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Railroad Commissioner Ryan Sitton concedes Republican primary in surprising upset

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Texas Railroad Commissioner Ryan Sitton at a hearing in Austin on Oct. 10, 2017. Bob Daemmrich for The Texas Tribune

In a surprising upset, incumbent Railroad Commissioner Ryan Sitton has conceded to challenger Jim Wright in Tuesday’s Republican primary for a seat on the board overseeing Texas’ oil and gas industry.

Sitton, elected in 2014 to the three-member board, had the support of top state leaders including Gov. Greg Abbott, Lt. Gov. Dan Patrick, and both of the state’s Republican U.S. senators. In their most recent campaign finance disclosures, Sitton had $2.2 million cash on hand and Wright had less than $13,000.

“Congratulations to Jim Wright,” Sitton tweeted Tuesday night. “It's been an honor and incredibly rewarding to put my experience to work for Texas. I appreciate everyone who voted for me and all of my incredible supporters and I look forward to what God has in store next!”

Wright, who owns an oilfield waste services company, told the Austin-American Statesman last month he was running to “bring integrity back to the Texas Railroad Commission” and that commissioners should recuse themselves from matters that involve campaign contributors. It’s common for commissioners to receive campaign contributions from the industries they regulate.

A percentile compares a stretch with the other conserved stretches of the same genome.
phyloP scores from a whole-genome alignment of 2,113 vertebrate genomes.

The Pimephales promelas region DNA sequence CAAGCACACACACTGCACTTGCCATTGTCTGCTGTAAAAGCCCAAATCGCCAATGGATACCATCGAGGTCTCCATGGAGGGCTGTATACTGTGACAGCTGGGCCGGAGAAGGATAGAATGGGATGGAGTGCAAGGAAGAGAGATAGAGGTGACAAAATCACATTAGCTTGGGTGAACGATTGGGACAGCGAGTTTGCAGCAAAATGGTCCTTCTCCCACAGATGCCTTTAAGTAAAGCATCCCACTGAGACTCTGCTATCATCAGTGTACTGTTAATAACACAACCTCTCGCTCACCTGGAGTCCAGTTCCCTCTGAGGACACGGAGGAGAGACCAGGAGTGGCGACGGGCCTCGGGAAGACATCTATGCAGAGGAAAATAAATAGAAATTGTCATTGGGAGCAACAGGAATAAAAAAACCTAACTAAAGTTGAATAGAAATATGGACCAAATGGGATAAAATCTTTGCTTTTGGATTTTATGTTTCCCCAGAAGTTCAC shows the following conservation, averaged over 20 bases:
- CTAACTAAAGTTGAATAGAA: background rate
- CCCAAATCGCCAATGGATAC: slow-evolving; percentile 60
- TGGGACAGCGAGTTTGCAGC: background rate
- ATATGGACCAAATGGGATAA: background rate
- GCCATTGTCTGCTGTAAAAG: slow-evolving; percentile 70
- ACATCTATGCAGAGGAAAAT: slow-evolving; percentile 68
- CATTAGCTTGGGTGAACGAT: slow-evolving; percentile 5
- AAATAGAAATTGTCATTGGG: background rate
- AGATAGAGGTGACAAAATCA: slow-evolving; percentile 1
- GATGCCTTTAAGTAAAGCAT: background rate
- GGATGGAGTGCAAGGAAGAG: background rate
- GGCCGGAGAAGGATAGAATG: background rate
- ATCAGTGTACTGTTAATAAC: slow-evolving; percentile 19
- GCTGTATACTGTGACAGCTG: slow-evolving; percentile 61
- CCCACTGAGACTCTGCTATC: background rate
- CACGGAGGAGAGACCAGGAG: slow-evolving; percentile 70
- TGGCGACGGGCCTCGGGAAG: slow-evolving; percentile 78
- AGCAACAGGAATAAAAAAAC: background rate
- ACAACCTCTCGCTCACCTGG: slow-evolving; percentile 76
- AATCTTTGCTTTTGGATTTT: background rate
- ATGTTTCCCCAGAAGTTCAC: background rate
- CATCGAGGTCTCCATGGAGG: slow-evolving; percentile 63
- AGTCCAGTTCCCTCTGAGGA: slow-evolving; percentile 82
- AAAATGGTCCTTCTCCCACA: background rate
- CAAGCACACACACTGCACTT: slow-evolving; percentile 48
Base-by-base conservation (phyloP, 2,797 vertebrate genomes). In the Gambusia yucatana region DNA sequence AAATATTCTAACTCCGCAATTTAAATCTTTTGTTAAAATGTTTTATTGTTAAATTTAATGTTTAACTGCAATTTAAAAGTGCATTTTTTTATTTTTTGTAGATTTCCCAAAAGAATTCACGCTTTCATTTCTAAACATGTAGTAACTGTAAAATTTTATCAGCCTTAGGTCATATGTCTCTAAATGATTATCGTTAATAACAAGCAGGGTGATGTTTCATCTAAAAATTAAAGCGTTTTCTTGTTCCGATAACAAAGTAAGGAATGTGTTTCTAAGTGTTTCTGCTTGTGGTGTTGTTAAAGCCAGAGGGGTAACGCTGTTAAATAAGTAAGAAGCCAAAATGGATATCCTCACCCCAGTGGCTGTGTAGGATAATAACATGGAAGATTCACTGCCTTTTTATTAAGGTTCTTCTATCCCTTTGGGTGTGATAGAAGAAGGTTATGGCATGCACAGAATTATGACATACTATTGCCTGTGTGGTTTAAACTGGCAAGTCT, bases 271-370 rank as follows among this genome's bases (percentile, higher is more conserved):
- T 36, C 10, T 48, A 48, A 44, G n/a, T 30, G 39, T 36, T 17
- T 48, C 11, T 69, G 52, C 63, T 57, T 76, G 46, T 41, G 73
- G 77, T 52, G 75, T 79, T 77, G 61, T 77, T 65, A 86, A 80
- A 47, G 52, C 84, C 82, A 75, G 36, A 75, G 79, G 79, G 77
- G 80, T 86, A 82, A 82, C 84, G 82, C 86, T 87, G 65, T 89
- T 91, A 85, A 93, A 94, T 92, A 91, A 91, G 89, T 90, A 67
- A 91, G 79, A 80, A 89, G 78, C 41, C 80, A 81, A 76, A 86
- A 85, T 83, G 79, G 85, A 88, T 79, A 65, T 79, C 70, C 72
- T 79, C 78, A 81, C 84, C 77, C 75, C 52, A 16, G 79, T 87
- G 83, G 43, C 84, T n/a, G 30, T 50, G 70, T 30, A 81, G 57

Sitton is something of a black sheep on the commission. He has had a tense relationship with the board’s other two commissioners, sometimes finding himself the lonely vote when the other two agree. He and Christi Craddick, who was then the board’s chairwoman, sparred in 2017 over the termination of the agency’s executive director. And in 2019, when tradition dictated that Sitton should be nominated to chair the board, Craddick instead nominated colleague Wayne Christian.

Sitton has also broken from the other two commissioners over whether the board should be renamed to better communicate its role in the energy industry.

Railroad Commission races tend to be low-profile, and Wright has the good fortune of sharing a name with a former U.S. House Speaker, 18-term Democrat of Texas Jim Wright, who died in 2015.

Democrats have long criticized the commission as a rubber stamp for industry.

Four Democrats are also competing for the seat. The primary looked likely to go to a runoff in May, with oil and gas attorney Chrysta Castañeda and former state Rep. Roberto Alonzo leading, but neither clearing the 50 percent threshold late Tuesday.